I suspect Jeeves, he was last seen with a back hoe next to the water pipe that took down the SDMB!
This is one of the classic cliché’s of the detective novel, but who was the writer most responsible to turn this into the “do that plot and die as an author” level? Or was it really a cliché as we have been lead to believe? Who were the guilty parties on removing the butler from the likely suspects? Or was there a historical reason that then turned into a principle?
I’ve read a host of murder mysteries, and I can’t think of a single one in which a butler actually turned out to be the culprit.
Still, many of the old-fashioned British mysteries (the Agatha Christie/Dorothy Sayers type) were set in mansions or on palatial estates. Raymond Chandler always mocked such mysteries, calling them “Murder in the Petunias.” The murder victim always seemed to be a wealthy aristocrat, and the suspects were usually upper-crust themselves. In such settings, there were always butlers, valets, chambermaids, etc. And since there was almost always a butler in such stories, “the butler did it” struck a familiar chord with mystey readers.
This gets discussed in mystery circles from time to time without a definitive answer coming out of it.
The consensus appears to be that it comes not from any specific author, and certainly from no famous one, but from the slew of totally forgotten 1900-1920 mysteries of the type that astorian mentions. The use of a servant as a murderer in those novels was seen as kind of a cheat, since servants almost never were given any personality or character, so were not legitimate objects of suspicion. Christie could get away with making anyone, even a narrator, a least likely suspect that you had to take seriously, but these early hacks just did it as a way of surprising the reader with no basis in the story.
“The butler did it” was therefore a dismissive phrase, a way of saying that the author failed to carry out the implied contract with the reader, that the book did not rise above hackdom. It slopped over onto all mysteries making them a sub-genre, below and without pretensions to real literature. Similar to what Theodore Sturgeon later complained about when he claimed that outsiders invariably judged science fiction solely by its worst examples.
Maybe I can resurrect it, since I left something out.
In 1928, S. S. Van Dine, who wrote the Philo Vance mysteries and was a very big deal in the 1920’s, published an article called Twenty rules for writing detective stories. Hardly any major mystery writers took him seriously all the way through, mostly because his “rules” made absolutely no sense for anybody but himself (“A detective novel should contain no long descriptive passages, no literary dallying with side-issues, no subtly worked-out character analyses, no “atmospheric” preoccupations.” - yeah, right) , but some of the principles were basic enough to be generally applied. The relevant ones were:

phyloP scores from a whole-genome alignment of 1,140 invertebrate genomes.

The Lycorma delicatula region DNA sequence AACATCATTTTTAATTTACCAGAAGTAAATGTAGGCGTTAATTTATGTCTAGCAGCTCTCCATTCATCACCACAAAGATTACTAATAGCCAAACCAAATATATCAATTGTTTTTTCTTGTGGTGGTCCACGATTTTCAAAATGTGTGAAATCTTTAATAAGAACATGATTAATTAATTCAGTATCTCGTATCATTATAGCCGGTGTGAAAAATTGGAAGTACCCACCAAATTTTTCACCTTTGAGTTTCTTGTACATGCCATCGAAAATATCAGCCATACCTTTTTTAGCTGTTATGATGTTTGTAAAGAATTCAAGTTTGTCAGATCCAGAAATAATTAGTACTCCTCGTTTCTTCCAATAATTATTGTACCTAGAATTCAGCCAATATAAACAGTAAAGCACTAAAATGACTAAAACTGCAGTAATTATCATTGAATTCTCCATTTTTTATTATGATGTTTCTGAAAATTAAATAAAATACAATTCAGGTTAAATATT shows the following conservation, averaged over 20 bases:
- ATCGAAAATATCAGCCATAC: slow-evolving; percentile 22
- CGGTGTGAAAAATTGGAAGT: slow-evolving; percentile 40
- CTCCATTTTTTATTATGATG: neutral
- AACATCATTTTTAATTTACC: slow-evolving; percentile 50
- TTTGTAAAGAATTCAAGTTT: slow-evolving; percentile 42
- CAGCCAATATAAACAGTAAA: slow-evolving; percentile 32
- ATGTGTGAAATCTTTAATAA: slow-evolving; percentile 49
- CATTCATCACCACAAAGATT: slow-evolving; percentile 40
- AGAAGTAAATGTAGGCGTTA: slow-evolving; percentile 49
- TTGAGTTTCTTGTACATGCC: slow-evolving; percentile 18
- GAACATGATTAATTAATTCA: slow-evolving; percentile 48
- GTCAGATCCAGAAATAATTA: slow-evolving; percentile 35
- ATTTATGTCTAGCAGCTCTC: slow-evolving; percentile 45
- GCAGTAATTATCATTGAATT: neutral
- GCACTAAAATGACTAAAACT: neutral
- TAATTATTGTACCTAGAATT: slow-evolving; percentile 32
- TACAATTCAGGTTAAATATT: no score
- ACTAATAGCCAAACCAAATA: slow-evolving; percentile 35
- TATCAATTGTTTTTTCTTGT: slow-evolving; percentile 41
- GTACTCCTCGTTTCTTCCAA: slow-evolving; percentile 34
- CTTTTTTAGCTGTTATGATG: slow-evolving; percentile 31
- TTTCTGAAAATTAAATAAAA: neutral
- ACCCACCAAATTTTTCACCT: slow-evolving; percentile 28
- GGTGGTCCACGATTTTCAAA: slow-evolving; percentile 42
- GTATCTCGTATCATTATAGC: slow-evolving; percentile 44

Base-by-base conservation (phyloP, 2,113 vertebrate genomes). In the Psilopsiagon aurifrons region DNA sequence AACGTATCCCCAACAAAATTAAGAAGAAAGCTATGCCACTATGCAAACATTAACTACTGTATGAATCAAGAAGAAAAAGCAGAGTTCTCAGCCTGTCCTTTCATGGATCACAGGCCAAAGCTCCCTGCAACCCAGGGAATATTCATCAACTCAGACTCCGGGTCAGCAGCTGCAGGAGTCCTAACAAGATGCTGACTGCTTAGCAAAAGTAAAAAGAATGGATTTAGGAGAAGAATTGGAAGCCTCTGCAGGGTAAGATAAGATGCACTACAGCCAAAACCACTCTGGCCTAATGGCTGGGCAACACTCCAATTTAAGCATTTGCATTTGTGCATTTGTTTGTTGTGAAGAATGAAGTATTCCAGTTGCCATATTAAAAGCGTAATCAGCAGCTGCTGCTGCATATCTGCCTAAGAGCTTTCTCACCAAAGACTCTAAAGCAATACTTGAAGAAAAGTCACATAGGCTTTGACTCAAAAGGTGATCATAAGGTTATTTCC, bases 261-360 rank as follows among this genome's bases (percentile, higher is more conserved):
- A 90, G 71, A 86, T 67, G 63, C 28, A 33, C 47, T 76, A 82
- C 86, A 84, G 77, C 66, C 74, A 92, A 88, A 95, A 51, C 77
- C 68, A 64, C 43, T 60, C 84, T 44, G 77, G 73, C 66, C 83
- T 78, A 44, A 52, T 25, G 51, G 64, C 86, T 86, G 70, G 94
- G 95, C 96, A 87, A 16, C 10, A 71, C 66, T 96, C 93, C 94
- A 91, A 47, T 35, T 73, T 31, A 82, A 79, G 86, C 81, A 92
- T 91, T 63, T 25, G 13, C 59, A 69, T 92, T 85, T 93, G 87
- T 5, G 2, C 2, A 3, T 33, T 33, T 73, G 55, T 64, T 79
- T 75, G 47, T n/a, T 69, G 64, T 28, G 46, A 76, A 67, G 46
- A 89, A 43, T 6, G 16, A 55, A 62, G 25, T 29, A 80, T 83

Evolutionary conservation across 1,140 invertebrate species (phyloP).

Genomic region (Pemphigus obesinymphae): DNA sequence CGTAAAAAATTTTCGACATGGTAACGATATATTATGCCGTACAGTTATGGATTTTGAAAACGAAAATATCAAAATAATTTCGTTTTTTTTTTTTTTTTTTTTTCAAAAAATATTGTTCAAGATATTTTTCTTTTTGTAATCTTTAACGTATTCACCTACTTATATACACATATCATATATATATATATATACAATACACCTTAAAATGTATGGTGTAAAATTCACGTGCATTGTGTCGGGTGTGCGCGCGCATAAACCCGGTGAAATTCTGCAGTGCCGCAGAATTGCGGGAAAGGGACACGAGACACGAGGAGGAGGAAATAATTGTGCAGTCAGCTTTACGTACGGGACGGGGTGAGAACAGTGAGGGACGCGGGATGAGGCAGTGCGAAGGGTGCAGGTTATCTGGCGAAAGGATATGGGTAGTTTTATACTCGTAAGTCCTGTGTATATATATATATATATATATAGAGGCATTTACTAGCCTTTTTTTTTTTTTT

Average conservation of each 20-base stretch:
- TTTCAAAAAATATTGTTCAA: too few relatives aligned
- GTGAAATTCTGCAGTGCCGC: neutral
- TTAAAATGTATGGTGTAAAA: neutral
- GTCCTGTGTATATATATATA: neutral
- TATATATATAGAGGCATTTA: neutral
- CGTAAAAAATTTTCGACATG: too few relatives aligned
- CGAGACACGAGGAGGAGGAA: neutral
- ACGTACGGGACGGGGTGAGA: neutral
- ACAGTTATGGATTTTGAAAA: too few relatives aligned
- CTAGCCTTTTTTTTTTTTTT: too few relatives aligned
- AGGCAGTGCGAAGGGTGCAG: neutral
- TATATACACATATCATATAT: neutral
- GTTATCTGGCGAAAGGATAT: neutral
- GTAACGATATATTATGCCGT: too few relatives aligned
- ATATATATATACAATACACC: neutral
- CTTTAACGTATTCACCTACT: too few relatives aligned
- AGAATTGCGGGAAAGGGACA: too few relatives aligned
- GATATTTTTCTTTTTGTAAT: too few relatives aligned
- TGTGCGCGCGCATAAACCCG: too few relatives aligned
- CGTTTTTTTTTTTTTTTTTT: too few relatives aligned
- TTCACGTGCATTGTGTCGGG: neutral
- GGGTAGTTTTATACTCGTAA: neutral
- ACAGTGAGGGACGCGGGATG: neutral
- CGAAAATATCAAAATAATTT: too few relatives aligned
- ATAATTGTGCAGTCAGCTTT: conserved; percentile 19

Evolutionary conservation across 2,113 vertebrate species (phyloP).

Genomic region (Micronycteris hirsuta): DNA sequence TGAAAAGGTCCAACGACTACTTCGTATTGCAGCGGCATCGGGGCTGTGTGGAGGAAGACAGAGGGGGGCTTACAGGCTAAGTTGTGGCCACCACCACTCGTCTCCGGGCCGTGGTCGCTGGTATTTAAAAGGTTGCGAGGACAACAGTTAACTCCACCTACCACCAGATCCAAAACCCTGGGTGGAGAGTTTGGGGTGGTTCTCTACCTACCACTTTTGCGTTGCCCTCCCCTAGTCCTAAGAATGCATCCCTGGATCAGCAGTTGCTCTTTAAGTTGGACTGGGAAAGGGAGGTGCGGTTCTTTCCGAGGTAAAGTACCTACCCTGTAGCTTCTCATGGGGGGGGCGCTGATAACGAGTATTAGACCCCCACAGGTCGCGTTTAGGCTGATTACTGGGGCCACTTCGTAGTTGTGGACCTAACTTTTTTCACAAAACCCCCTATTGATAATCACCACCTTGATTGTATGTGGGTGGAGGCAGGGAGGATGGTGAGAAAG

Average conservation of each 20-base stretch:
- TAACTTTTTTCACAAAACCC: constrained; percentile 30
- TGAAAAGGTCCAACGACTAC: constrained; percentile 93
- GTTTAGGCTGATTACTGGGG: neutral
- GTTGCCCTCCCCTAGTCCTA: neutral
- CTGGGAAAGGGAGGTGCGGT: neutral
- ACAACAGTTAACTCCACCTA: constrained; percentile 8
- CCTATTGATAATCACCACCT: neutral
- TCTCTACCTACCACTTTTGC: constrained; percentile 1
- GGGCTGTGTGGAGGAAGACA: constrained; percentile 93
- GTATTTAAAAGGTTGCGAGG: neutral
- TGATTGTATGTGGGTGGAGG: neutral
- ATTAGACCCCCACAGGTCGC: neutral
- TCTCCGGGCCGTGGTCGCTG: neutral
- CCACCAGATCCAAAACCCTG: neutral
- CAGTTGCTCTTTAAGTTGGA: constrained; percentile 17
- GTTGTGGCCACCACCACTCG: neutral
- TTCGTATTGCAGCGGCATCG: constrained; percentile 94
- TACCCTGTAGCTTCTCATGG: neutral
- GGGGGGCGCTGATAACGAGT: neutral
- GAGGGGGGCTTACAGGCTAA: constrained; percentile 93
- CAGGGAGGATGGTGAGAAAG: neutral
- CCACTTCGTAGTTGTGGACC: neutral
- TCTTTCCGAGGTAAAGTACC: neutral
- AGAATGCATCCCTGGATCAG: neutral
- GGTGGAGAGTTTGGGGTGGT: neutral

And #20 gives a list of devices that were obviously cliches even then:
Given how little Van Dine’s own mysteries are thought of today, and he was a bestseller and the epitome of the American mystery for several years, the 1920s must have been one weird decade for mysteries.
In the play Whodunit by Anthony Schaffer (He wrote Sleuth, as well as screenplays for **Frenzy, Death on the Nile, ** and others, and is the brother of Peter Schaffer (“Amadeus”, “Equus”, etc.)) the Butler did it. In fact, the last line is something like “THis is the one an only time the Butler Actually Did Do It!”
The recent movie Gosford Park arguably has the butler doing it. In fact, two of the staff did it. Good flick.
And, of course, there’s the Gary Larson cartoon showing the Murder at the Butler’s Convention.
The origin of the idea of The Butler Did It, it seems to me, had to be in those British gentry mysteries, or in mysteries written about the upper class. The Butler was so much a part of the background that he wasn’t considered as a person at all, and was easily overlooked. It could only have originated if the audience thought that everyone in the milieu thought this way.
Wow! I just found the lost thread which discussed this on Boardreader.
I posted what appeared to me to be the correct answer: Mary Roberts Reinhart.
But, it turns out that the websites which swear that her novels from the 1910-1920 period first used it are pure crap. She first used it in 1938 according to Fred Shapiro, the master of database searchers/linguists. So, if you ever read that old thread where I supposedly found the earliest cite--------I didn’t.
I would really have been surprised if it turned out to be someone as famous as Mary Roberts Rinehart, given that most mystery experts can’t pin a name to the cliché. Doubly surprising since she is already credited with creating the Had-I-But-Known School.* If she started The Butler Did It as well, it would be in every mystery reference book. It’s just far more likely that it was inspired by anonymous hacks.
*“Mrs. Rinehart’s stories involve ordinary people entangled in a terrifying situation that could happen to anyone. The heroines, however, generally have bad judgment and dubious intelligence. Warned never - never - to enter the attic, for instance, they are certain to be found there within a few pages, to be rescued at the last instant by their lovers. … The statement [or a variation of it] ‘Had I but known then what I know now, this could have been avoided,’ which often creeps into her books, has given a name to a school of writing that has produced innumerable followers.” Encyclopedia of Mystery and Detection.
(Ogden Nash wrote a very funny poem taking off on this.)
So it looks like Rinehart’s real crime is that she should be blamed as the person responsible for the teen horror movies of the last two decades. But not as the originator of homicidal butlers.